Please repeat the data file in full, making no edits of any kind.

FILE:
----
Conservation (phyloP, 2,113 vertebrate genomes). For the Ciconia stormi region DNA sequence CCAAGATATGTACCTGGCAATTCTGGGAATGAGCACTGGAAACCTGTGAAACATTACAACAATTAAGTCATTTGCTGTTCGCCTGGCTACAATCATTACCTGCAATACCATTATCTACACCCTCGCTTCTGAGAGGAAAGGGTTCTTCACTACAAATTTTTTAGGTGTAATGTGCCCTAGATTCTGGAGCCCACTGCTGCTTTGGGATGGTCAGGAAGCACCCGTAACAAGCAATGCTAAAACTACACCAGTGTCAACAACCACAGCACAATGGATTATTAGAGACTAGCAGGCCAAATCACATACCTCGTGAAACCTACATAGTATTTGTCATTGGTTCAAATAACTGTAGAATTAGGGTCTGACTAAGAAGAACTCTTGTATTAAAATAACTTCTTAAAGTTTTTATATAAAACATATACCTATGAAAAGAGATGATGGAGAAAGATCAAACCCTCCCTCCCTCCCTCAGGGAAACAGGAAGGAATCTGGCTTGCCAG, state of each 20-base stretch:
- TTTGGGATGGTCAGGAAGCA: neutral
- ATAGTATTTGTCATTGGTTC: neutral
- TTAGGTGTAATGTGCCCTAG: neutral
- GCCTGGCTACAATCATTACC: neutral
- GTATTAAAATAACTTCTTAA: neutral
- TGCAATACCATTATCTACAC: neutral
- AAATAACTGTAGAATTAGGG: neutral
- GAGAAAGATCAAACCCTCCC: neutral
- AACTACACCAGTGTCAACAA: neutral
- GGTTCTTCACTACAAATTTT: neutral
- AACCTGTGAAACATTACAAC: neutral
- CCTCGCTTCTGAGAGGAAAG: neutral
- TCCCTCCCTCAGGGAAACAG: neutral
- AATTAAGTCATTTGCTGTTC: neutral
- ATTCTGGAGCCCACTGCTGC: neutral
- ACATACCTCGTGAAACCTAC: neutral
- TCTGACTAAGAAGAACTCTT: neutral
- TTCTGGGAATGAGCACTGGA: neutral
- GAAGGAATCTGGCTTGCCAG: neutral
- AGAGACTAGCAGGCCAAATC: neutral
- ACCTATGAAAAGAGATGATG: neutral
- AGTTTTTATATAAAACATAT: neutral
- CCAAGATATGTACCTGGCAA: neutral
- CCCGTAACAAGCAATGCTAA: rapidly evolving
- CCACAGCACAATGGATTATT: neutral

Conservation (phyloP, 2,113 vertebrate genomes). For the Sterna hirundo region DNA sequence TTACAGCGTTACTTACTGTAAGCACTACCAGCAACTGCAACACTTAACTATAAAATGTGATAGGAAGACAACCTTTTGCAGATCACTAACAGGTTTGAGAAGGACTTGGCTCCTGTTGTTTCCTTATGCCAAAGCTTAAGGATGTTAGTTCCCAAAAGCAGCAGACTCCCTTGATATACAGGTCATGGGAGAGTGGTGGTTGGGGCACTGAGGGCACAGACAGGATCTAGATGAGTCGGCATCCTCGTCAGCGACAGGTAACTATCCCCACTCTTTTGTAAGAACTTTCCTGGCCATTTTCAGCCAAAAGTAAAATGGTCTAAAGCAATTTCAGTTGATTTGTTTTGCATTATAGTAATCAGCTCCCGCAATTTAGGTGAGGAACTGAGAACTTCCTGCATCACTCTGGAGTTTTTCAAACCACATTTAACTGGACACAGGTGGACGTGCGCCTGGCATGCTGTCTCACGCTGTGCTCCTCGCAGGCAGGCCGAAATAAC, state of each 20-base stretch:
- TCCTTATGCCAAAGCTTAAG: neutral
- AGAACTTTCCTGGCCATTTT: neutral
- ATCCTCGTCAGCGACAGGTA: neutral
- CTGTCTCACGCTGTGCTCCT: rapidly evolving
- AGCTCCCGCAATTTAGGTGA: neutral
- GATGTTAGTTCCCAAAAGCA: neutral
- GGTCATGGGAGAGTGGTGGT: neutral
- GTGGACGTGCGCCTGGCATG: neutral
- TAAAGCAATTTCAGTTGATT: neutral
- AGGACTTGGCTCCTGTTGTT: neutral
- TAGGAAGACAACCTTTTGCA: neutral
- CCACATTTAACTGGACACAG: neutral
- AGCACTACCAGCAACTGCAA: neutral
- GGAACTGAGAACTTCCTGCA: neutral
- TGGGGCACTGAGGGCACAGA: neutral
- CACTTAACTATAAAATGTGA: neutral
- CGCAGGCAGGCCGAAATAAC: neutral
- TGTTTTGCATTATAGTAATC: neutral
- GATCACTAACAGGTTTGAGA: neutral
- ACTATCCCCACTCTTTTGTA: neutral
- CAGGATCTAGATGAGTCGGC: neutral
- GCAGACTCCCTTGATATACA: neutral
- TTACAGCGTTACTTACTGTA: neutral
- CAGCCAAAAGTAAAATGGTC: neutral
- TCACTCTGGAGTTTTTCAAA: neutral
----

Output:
Conservation (phyloP, 2,113 vertebrate genomes). For the Ciconia stormi region DNA sequence CCAAGATATGTACCTGGCAATTCTGGGAATGAGCACTGGAAACCTGTGAAACATTACAACAATTAAGTCATTTGCTGTTCGCCTGGCTACAATCATTACCTGCAATACCATTATCTACACCCTCGCTTCTGAGAGGAAAGGGTTCTTCACTACAAATTTTTTAGGTGTAATGTGCCCTAGATTCTGGAGCCCACTGCTGCTTTGGGATGGTCAGGAAGCACCCGTAACAAGCAATGCTAAAACTACACCAGTGTCAACAACCACAGCACAATGGATTATTAGAGACTAGCAGGCCAAATCACATACCTCGTGAAACCTACATAGTATTTGTCATTGGTTCAAATAACTGTAGAATTAGGGTCTGACTAAGAAGAACTCTTGTATTAAAATAACTTCTTAAAGTTTTTATATAAAACATATACCTATGAAAAGAGATGATGGAGAAAGATCAAACCCTCCCTCCCTCCCTCAGGGAAACAGGAAGGAATCTGGCTTGCCAG, state of each 20-base stretch:
- TTTGGGATGGTCAGGAAGCA: neutral
- ATAGTATTTGTCATTGGTTC: neutral
- TTAGGTGTAATGTGCCCTAG: neutral
- GCCTGGCTACAATCATTACC: neutral
- GTATTAAAATAACTTCTTAA: neutral
- TGCAATACCATTATCTACAC: neutral
- AAATAACTGTAGAATTAGGG: neutral
- GAGAAAGATCAAACCCTCCC: neutral
- AACTACACCAGTGTCAACAA: neutral
- GGTTCTTCACTACAAATTTT: neutral
- AACCTGTGAAACATTACAAC: neutral
- CCTCGCTTCTGAGAGGAAAG: neutral
- TCCCTCCCTCAGGGAAACAG: neutral
- AATTAAGTCATTTGCTGTTC: neutral
- ATTCTGGAGCCCACTGCTGC: neutral
- ACATACCTCGTGAAACCTAC: neutral
- TCTGACTAAGAAGAACTCTT: neutral
- TTCTGGGAATGAGCACTGGA: neutral
- GAAGGAATCTGGCTTGCCAG: neutral
- AGAGACTAGCAGGCCAAATC: neutral
- ACCTATGAAAAGAGATGATG: neutral
- AGTTTTTATATAAAACATAT: neutral
- CCAAGATATGTACCTGGCAA: neutral
- CCCGTAACAAGCAATGCTAA: rapidly evolving
- CCACAGCACAATGGATTATT: neutral

Conservation (phyloP, 2,113 vertebrate genomes). For the Sterna hirundo region DNA sequence TTACAGCGTTACTTACTGTAAGCACTACCAGCAACTGCAACACTTAACTATAAAATGTGATAGGAAGACAACCTTTTGCAGATCACTAACAGGTTTGAGAAGGACTTGGCTCCTGTTGTTTCCTTATGCCAAAGCTTAAGGATGTTAGTTCCCAAAAGCAGCAGACTCCCTTGATATACAGGTCATGGGAGAGTGGTGGTTGGGGCACTGAGGGCACAGACAGGATCTAGATGAGTCGGCATCCTCGTCAGCGACAGGTAACTATCCCCACTCTTTTGTAAGAACTTTCCTGGCCATTTTCAGCCAAAAGTAAAATGGTCTAAAGCAATTTCAGTTGATTTGTTTTGCATTATAGTAATCAGCTCCCGCAATTTAGGTGAGGAACTGAGAACTTCCTGCATCACTCTGGAGTTTTTCAAACCACATTTAACTGGACACAGGTGGACGTGCGCCTGGCATGCTGTCTCACGCTGTGCTCCTCGCAGGCAGGCCGAAATAAC, state of each 20-base stretch:
- TCCTTATGCCAAAGCTTAAG: neutral
- AGAACTTTCCTGGCCATTTT: neutral
- ATCCTCGTCAGCGACAGGTA: neutral
- CTGTCTCACGCTGTGCTCCT: rapidly evolving
- AGCTCCCGCAATTTAGGTGA: neutral
- GATGTTAGTTCCCAAAAGCA: neutral
- GGTCATGGGAGAGTGGTGGT: neutral
- GTGGACGTGCGCCTGGCATG: neutral
- TAAAGCAATTTCAGTTGATT: neutral
- AGGACTTGGCTCCTGTTGTT: neutral
- TAGGAAGACAACCTTTTGCA: neutral
- CCACATTTAACTGGACACAG: neutral
- AGCACTACCAGCAACTGCAA: neutral
- GGAACTGAGAACTTCCTGCA: neutral
- TGGGGCACTGAGGGCACAGA: neutral
- CACTTAACTATAAAATGTGA: neutral
- CGCAGGCAGGCCGAAATAAC: neutral
- TGTTTTGCATTATAGTAATC: neutral
- GATCACTAACAGGTTTGAGA: neutral
- ACTATCCCCACTCTTTTGTA: neutral
- CAGGATCTAGATGAGTCGGC: neutral
- GCAGACTCCCTTGATATACA: neutral
- TTACAGCGTTACTTACTGTA: neutral
- CAGCCAAAAGTAAAATGGTC: neutral
- TCACTCTGGAGTTTTTCAAA: neutral